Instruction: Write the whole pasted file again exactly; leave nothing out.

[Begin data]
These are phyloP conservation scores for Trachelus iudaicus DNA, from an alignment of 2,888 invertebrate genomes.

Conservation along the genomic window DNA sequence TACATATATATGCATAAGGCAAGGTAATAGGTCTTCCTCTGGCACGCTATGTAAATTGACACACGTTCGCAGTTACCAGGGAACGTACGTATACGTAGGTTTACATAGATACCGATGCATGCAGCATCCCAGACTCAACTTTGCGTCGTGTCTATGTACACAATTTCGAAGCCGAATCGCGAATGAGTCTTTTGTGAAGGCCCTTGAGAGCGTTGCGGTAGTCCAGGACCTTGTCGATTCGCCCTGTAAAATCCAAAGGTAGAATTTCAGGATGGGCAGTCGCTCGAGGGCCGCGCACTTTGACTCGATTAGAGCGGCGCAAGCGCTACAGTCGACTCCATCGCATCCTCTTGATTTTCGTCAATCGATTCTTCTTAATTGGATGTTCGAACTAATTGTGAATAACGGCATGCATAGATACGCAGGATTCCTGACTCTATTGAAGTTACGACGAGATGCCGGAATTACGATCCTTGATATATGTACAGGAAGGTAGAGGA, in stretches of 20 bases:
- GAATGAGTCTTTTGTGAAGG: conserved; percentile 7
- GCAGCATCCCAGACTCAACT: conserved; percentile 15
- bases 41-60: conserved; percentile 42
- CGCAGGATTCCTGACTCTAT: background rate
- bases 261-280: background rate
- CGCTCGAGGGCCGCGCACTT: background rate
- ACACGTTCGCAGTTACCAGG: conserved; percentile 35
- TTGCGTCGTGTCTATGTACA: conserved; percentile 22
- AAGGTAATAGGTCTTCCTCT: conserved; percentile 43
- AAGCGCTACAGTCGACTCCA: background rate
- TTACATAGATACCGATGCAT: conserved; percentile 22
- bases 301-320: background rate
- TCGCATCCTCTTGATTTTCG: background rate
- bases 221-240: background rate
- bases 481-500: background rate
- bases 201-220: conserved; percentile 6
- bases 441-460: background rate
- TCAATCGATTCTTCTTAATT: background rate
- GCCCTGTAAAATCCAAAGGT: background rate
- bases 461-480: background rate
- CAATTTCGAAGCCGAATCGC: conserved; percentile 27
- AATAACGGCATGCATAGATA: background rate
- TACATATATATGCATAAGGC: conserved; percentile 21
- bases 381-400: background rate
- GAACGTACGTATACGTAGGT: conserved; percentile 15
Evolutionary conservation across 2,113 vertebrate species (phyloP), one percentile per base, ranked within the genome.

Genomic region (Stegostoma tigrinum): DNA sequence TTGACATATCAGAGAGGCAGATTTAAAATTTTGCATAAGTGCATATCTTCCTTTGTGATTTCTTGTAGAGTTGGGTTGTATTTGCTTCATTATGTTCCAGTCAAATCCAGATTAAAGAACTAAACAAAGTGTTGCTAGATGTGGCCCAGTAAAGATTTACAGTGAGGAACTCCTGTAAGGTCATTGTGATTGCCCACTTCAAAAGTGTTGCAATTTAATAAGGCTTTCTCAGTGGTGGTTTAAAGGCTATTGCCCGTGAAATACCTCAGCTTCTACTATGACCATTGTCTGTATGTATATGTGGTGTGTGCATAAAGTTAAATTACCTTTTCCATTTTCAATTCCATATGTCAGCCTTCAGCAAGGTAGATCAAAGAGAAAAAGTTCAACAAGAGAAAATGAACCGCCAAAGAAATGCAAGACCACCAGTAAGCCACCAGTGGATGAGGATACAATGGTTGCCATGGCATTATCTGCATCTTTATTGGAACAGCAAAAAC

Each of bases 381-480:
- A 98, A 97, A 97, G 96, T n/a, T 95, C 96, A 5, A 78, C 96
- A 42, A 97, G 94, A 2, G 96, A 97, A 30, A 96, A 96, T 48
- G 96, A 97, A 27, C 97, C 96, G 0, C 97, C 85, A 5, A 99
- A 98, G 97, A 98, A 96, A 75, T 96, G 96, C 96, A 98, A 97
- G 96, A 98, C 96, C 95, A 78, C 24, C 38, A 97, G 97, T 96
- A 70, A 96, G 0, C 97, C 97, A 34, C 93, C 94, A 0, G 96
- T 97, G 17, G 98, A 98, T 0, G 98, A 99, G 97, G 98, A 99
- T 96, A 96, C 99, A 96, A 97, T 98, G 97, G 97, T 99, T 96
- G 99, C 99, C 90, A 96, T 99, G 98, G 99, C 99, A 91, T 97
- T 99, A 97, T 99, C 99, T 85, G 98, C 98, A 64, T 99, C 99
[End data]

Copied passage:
These are phyloP conservation scores for Trachelus iudaicus DNA, from an alignment of 2,888 invertebrate genomes.

Conservation along the genomic window DNA sequence TACATATATATGCATAAGGCAAGGTAATAGGTCTTCCTCTGGCACGCTATGTAAATTGACACACGTTCGCAGTTACCAGGGAACGTACGTATACGTAGGTTTACATAGATACCGATGCATGCAGCATCCCAGACTCAACTTTGCGTCGTGTCTATGTACACAATTTCGAAGCCGAATCGCGAATGAGTCTTTTGTGAAGGCCCTTGAGAGCGTTGCGGTAGTCCAGGACCTTGTCGATTCGCCCTGTAAAATCCAAAGGTAGAATTTCAGGATGGGCAGTCGCTCGAGGGCCGCGCACTTTGACTCGATTAGAGCGGCGCAAGCGCTACAGTCGACTCCATCGCATCCTCTTGATTTTCGTCAATCGATTCTTCTTAATTGGATGTTCGAACTAATTGTGAATAACGGCATGCATAGATACGCAGGATTCCTGACTCTATTGAAGTTACGACGAGATGCCGGAATTACGATCCTTGATATATGTACAGGAAGGTAGAGGA, in stretches of 20 bases:
- GAATGAGTCTTTTGTGAAGG: conserved; percentile 7
- GCAGCATCCCAGACTCAACT: conserved; percentile 15
- bases 41-60: conserved; percentile 42
- CGCAGGATTCCTGACTCTAT: background rate
- bases 261-280: background rate
- CGCTCGAGGGCCGCGCACTT: background rate
- ACACGTTCGCAGTTACCAGG: conserved; percentile 35
- TTGCGTCGTGTCTATGTACA: conserved; percentile 22
- AAGGTAATAGGTCTTCCTCT: conserved; percentile 43
- AAGCGCTACAGTCGACTCCA: background rate
- TTACATAGATACCGATGCAT: conserved; percentile 22
- bases 301-320: background rate
- TCGCATCCTCTTGATTTTCG: background rate
- bases 221-240: background rate
- bases 481-500: background rate
- bases 201-220: conserved; percentile 6
- bases 441-460: background rate
- TCAATCGATTCTTCTTAATT: background rate
- GCCCTGTAAAATCCAAAGGT: background rate
- bases 461-480: background rate
- CAATTTCGAAGCCGAATCGC: conserved; percentile 27
- AATAACGGCATGCATAGATA: background rate
- TACATATATATGCATAAGGC: conserved; percentile 21
- bases 381-400: background rate
- GAACGTACGTATACGTAGGT: conserved; percentile 15
Evolutionary conservation across 2,113 vertebrate species (phyloP), one percentile per base, ranked within the genome.

Genomic region (Stegostoma tigrinum): DNA sequence TTGACATATCAGAGAGGCAGATTTAAAATTTTGCATAAGTGCATATCTTCCTTTGTGATTTCTTGTAGAGTTGGGTTGTATTTGCTTCATTATGTTCCAGTCAAATCCAGATTAAAGAACTAAACAAAGTGTTGCTAGATGTGGCCCAGTAAAGATTTACAGTGAGGAACTCCTGTAAGGTCATTGTGATTGCCCACTTCAAAAGTGTTGCAATTTAATAAGGCTTTCTCAGTGGTGGTTTAAAGGCTATTGCCCGTGAAATACCTCAGCTTCTACTATGACCATTGTCTGTATGTATATGTGGTGTGTGCATAAAGTTAAATTACCTTTTCCATTTTCAATTCCATATGTCAGCCTTCAGCAAGGTAGATCAAAGAGAAAAAGTTCAACAAGAGAAAATGAACCGCCAAAGAAATGCAAGACCACCAGTAAGCCACCAGTGGATGAGGATACAATGGTTGCCATGGCATTATCTGCATCTTTATTGGAACAGCAAAAAC

Each of bases 381-480:
- A 98, A 97, A 97, G 96, T n/a, T 95, C 96, A 5, A 78, C 96
- A 42, A 97, G 94, A 2, G 96, A 97, A 30, A 96, A 96, T 48
- G 96, A 97, A 27, C 97, C 96, G 0, C 97, C 85, A 5, A 99
- A 98, G 97, A 98, A 96, A 75, T 96, G 96, C 96, A 98, A 97
- G 96, A 98, C 96, C 95, A 78, C 24, C 38, A 97, G 97, T 96
- A 70, A 96, G 0, C 97, C 97, A 34, C 93, C 94, A 0, G 96
- T 97, G 17, G 98, A 98, T 0, G 98, A 99, G 97, G 98, A 99
- T 96, A 96, C 99, A 96, A 97, T 98, G 97, G 97, T 99, T 96
- G 99, C 99, C 90, A 96, T 99, G 98, G 99, C 99, A 91, T 97
- T 99, A 97, T 99, C 99, T 85, G 98, C 98, A 64, T 99, C 99